- Extreme compliance and/or defiance with mix of alternating between the two
- Overall relationship and career difficulties
Keep in mind that these can be extremes. Generally, not always, a client that is seeing a harassing and/or assaulting therapist may have been manipulated or “groomed” over a period of time, so the offense becomes something they often feel complicit in and confused by.
Sexual harassment by a therapist tends to be slow like the story of the boiling frog. If a frog touched boiling water, it would immediately retreat. Yet when placed in a pleasant tub of tepid water that is slowly warmed to boiling, it acclimates so easily to the changes in temperature that it boils to death before realizing what happened.
Like the frog, some people can terminate immediately and walk away (while still being harmed) while others find themselves confronting inappropriate behavior their therapist has assured them was therapeutic to their progress. This can be debilitating on so many levels and is reprehensible when harassment and assault are framed as therapeutic.
The following list denotes acts of harassment and/or assaulting behaviors real therapists have done to their clients in the name of therapy (These are not okay!):
- Overly inquired about client’s sex life and/or sexual fantasies
- Described their own sex life and/or abilities and fantasies
- Sat inappropriately close to the client and patted knee for reassurance
- Kept increasing closeness over time and touching other areas of person’s body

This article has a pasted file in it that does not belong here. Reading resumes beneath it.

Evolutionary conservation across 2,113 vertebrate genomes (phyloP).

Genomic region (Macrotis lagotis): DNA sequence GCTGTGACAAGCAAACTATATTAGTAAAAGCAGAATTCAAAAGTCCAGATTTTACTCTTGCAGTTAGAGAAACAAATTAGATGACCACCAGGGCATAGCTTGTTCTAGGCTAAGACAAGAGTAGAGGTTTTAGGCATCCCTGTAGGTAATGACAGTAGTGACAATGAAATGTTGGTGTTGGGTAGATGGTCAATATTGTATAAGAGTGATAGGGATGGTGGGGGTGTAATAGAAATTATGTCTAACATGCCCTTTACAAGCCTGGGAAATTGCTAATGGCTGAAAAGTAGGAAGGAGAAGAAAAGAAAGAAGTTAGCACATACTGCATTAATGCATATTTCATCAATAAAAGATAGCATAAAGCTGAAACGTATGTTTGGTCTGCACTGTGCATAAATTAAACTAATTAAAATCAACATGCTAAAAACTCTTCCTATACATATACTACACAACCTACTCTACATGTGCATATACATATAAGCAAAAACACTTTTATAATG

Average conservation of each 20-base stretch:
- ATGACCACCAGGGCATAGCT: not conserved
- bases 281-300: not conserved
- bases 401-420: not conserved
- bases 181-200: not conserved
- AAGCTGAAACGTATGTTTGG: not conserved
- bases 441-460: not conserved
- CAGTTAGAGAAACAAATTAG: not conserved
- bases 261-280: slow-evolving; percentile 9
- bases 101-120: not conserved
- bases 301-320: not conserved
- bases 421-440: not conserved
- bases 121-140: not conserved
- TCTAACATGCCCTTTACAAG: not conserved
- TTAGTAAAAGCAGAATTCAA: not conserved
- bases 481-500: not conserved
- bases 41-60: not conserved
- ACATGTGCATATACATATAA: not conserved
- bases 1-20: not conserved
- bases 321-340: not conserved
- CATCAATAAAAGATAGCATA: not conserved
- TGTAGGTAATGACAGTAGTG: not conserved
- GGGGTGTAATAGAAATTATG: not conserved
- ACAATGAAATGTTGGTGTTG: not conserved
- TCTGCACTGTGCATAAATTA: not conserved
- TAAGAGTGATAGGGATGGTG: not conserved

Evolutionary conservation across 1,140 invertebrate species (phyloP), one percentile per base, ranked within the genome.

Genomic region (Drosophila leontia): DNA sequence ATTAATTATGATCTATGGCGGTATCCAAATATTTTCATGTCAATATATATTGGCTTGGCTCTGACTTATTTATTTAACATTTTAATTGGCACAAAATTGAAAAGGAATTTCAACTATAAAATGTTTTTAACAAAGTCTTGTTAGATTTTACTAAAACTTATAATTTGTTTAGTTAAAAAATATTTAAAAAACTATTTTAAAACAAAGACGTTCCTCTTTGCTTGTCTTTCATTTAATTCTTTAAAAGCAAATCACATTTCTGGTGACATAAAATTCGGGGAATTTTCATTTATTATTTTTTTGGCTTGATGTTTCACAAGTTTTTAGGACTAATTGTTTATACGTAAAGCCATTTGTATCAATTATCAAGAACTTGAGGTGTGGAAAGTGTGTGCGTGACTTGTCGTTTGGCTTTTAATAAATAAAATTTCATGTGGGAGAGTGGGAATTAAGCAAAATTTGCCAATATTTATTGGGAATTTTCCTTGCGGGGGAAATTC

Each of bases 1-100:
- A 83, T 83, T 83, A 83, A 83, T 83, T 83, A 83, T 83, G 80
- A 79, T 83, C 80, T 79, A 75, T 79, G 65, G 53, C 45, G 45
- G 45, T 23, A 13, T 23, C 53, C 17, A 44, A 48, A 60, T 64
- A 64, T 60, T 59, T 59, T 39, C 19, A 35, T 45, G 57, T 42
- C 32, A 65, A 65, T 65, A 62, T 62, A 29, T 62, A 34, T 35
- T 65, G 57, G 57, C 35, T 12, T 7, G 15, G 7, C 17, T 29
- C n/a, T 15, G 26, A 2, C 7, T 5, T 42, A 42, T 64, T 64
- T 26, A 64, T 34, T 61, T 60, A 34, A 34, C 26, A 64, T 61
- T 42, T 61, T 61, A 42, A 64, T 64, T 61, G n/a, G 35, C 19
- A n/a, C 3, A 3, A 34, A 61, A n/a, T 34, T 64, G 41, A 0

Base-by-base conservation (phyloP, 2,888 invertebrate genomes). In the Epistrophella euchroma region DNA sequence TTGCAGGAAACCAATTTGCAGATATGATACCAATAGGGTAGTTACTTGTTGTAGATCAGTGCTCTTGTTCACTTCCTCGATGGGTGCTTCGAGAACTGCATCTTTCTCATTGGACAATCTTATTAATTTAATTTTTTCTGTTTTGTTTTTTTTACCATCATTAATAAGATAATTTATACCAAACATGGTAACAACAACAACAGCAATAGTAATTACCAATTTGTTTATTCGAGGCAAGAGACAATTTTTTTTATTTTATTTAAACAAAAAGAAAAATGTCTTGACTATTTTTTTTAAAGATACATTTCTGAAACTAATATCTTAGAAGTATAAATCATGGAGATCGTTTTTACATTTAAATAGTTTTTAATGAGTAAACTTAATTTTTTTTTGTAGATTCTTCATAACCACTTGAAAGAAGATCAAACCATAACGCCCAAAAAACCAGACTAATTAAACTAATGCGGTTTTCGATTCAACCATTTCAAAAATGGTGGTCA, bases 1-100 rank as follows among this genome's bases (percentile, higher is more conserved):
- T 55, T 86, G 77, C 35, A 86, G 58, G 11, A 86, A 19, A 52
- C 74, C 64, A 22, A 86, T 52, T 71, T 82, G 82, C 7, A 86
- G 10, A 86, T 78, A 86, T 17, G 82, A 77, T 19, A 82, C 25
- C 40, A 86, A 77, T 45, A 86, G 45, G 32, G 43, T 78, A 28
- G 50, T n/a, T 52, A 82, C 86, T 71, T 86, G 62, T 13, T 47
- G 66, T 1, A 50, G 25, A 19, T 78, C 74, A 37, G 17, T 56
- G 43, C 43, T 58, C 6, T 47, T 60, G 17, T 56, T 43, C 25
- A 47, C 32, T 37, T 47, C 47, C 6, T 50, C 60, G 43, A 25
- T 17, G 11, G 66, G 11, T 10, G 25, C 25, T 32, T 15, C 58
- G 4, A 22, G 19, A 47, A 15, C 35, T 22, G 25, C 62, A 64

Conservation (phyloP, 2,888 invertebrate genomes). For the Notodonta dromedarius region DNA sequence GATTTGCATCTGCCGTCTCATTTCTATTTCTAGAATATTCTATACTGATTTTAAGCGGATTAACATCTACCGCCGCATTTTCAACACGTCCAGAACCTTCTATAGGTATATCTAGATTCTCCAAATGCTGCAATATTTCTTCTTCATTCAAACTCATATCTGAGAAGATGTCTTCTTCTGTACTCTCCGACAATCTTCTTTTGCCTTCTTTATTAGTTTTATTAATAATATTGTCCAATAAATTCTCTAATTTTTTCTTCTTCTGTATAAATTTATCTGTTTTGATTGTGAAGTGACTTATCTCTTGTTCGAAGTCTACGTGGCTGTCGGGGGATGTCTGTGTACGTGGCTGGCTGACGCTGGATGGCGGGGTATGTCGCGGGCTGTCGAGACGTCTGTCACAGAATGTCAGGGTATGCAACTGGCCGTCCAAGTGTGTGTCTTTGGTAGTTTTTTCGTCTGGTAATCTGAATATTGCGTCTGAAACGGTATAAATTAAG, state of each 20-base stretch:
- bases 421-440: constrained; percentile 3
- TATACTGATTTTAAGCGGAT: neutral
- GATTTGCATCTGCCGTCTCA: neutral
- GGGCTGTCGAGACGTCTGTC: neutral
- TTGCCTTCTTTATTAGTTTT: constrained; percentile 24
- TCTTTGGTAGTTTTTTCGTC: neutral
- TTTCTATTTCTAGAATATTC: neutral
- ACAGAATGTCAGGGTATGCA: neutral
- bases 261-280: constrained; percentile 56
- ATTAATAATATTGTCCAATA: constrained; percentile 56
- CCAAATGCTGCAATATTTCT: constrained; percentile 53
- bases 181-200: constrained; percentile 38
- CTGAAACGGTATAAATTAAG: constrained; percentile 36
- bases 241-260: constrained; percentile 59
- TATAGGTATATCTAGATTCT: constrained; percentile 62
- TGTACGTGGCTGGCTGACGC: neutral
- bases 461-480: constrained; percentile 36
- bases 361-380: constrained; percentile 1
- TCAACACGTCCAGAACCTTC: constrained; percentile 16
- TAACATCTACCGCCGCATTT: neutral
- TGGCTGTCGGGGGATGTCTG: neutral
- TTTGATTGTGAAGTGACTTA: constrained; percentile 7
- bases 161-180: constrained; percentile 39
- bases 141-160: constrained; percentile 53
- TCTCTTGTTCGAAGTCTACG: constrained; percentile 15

- Hugged client tightly and hugged for longer times in each successive session
- Suggested cuddling or inappropriate contact to help heal abandonment or preverbal trauma
- Played pornography and/or made a recommendation to engage in massage, sexual activity, and/or engaged in sexual activity to help heal, teach, empower client, etc., etc.
The U.S. Equal Employment Opportunity Commission task force on harassment in the workforce reports suggest that 75 percent of people harassed in the workplace do not report it. I suspect that number could be the same or higher for those who have been harassed by a therapist. Perhaps it is no wonder when over 50 percent of the workplace harassment cases filed were thrown out. On top of that, a 2003 study found that 75 percent of workers suffered mistreatment for filing a harassment charge. That is a systemic reinforcement of silencing harassed victims. I suspect this looms worse for those harassed by a therapist who is equipped with all of the technical jargon for dismissing the victim by pathologizing them with a host of psychological diagnoses.
Even if you have a mental health diagnosis, it does not mean you have any less of a claim to defend yourself. You matter and your health and sanity matter—and no matter what you said and did, it is not ever okay for a therapist to sexualize, harass, or assault you. Ever.
If something inappropriate has or is happening to you, I urge you to file a complaint with your state’s licensing board. #MeToo #MeTooTherapist